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5 Ways to Show Autism Acceptance and Inclusion in Everyday Life

Updated: Apr 14, 2022

The CDC currently reports that 1 in 54 children in the United States meets the criteria for a diagnosis of autism spectrum disorder. Your actions can help this large population, and their caregivers feel accepted in a world that can be challenging to navigate.

The first step in increasing acceptance is education. New Jersey currently has many programs readily available. Familiarize yourself with autism and pass on the knowledge! By amplifying the voices of individuals with autism, you help them provide education to others.

Use the preferred language for each individual! Be sure to ask if they prefer identity-first language or person-first language. For example, instead of calling someone an "autistic boy," we can say, "a boy with autism." Instead of using disabilities as defining adjectives, we highlight abilities and empower them. This small change can make a big difference in how someone feels about themselves.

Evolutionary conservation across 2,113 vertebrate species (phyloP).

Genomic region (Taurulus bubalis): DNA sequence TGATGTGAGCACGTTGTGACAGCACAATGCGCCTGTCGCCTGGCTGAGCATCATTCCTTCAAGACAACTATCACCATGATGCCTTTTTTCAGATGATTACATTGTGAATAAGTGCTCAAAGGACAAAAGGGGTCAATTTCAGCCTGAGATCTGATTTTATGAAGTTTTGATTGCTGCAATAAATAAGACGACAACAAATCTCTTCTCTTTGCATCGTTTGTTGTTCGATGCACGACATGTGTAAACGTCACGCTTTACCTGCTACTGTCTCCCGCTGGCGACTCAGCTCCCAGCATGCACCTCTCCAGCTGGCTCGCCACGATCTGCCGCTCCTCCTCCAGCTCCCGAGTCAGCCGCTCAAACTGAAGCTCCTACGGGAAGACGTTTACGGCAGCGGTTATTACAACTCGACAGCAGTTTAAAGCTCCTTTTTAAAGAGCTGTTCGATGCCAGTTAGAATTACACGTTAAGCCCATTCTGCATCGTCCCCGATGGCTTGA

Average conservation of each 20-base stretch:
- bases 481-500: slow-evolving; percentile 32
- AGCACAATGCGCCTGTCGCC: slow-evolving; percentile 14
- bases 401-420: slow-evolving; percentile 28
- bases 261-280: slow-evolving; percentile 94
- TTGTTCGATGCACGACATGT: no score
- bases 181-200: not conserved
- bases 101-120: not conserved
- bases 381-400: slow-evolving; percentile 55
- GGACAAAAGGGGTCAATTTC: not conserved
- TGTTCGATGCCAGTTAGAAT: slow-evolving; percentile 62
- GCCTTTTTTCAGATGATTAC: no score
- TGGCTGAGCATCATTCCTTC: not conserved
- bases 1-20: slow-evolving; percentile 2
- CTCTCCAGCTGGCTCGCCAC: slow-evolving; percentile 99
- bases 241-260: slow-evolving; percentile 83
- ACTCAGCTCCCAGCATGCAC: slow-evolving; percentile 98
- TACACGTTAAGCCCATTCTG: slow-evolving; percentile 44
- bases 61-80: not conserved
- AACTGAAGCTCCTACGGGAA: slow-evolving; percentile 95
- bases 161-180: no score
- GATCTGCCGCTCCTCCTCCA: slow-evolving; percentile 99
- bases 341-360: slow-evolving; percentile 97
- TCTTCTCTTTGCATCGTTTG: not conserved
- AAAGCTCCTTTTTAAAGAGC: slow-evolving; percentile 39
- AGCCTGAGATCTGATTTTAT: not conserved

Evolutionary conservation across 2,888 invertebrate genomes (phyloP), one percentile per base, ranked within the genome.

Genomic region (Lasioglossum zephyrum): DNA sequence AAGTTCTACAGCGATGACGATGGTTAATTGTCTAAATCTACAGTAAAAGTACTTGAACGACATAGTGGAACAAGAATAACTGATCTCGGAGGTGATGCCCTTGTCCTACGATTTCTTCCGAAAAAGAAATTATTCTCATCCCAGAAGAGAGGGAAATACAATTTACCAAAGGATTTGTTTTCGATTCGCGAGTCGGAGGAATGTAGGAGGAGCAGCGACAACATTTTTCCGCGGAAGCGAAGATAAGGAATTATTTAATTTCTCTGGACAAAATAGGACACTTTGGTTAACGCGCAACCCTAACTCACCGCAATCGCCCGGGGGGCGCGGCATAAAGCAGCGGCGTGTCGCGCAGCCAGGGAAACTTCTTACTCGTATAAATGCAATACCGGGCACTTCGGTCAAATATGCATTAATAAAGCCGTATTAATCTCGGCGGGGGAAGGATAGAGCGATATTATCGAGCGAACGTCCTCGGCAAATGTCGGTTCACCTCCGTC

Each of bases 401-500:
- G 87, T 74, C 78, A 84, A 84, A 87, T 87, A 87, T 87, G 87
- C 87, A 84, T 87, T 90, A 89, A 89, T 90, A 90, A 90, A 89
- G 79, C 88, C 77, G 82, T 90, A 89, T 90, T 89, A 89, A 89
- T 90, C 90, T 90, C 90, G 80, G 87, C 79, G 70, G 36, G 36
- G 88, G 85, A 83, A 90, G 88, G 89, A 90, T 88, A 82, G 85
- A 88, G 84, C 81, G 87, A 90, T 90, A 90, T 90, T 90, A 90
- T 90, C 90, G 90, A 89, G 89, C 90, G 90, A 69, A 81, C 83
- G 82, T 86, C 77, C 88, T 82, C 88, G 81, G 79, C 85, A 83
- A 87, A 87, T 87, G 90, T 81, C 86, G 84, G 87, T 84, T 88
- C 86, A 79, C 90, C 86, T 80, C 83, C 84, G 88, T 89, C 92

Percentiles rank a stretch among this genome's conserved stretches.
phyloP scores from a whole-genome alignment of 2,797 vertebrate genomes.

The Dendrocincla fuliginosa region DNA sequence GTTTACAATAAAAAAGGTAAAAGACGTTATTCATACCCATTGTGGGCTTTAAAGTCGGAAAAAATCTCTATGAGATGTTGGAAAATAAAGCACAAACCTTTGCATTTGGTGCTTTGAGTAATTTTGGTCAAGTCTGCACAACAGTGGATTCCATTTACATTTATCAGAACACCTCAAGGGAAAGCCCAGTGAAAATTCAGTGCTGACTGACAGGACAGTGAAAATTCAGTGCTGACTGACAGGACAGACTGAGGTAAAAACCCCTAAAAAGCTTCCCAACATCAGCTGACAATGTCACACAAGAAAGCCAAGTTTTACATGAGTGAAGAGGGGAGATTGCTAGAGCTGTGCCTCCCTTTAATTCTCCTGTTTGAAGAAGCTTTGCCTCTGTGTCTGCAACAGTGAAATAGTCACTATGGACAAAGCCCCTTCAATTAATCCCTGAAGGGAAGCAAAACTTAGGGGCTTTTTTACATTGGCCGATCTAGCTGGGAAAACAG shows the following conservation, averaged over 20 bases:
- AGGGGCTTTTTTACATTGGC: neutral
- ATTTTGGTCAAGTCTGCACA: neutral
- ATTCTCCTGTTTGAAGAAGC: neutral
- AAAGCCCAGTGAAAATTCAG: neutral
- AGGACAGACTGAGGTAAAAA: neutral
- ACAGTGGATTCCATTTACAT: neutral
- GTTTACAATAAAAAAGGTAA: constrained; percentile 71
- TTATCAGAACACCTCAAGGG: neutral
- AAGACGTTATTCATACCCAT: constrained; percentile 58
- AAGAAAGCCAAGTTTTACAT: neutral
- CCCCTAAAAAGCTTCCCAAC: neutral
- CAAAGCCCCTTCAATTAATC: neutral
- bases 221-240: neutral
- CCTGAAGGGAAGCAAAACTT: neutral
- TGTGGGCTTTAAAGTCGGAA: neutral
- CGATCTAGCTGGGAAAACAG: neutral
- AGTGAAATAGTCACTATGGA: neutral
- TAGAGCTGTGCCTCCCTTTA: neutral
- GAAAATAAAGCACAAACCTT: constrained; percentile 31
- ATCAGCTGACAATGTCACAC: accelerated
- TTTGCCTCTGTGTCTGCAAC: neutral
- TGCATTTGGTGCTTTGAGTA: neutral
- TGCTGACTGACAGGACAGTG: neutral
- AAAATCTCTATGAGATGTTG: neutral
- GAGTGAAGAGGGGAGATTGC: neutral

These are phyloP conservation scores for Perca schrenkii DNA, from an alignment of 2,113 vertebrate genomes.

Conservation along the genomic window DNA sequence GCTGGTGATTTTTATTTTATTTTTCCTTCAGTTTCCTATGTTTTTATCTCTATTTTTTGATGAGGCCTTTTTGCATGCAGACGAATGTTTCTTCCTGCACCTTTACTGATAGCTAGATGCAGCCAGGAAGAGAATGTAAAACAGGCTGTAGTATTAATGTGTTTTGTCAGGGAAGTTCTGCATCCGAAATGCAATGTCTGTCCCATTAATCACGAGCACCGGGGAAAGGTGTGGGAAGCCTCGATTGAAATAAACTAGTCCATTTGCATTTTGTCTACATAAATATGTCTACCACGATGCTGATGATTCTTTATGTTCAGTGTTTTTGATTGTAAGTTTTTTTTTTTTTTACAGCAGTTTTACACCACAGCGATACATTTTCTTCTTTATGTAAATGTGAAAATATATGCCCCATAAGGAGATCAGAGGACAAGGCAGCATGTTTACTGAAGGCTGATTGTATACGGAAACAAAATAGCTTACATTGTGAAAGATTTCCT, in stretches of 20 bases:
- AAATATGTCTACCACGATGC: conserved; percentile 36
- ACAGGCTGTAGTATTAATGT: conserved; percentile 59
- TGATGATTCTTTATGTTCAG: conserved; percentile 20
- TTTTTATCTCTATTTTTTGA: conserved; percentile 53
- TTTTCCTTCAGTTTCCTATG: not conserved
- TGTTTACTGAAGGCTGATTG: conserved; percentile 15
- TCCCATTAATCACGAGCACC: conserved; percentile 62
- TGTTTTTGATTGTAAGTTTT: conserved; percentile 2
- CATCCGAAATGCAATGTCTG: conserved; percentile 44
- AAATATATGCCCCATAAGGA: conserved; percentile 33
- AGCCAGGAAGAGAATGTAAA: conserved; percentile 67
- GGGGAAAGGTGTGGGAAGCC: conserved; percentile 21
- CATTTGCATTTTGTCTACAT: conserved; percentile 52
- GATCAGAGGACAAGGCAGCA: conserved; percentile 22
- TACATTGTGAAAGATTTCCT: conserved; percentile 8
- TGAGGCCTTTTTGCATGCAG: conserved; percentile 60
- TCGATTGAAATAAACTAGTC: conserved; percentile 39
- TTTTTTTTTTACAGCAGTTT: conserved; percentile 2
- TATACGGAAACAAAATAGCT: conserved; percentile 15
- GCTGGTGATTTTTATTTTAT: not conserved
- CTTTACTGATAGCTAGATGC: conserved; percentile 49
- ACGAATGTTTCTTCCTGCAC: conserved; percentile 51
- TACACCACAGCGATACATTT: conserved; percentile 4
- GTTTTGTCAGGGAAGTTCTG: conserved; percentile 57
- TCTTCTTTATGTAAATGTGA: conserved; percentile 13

Advocate for your workplace to be inclusive. Consider implementing the role of an ambassador to create an inclusive environment. This position would be tasked with creating an accepting environment when you are planning an event, a class, a party, a volunteer effort, or a new marketing initiative. Inclusion is a necessity in the workplace. You can make an impact by taking that chance.

Mix it up. You can easily diversify the entertainment you and your family watch to include disabilities awareness. Movies (like "LOOP") that feature stories about autism help represent diversity and can be helpful in understanding the autism community. They also provide examples of how to be more inclusive.

Offer support through advocacy. Advocate for your friends with autism. Post on social media when there's a good article about autism inclusion. Spread the word about how to take the steps for acceptance and inclusion.

Allies In Caring is proud to provide inclusive environments to help all children! We offer top-notch pediatric-focused physical, occupational, and speech therapy no matter the child's need! To learn more about our work with kids with autism, please contact Cinthya Castillo, Staff Development Specialist, at

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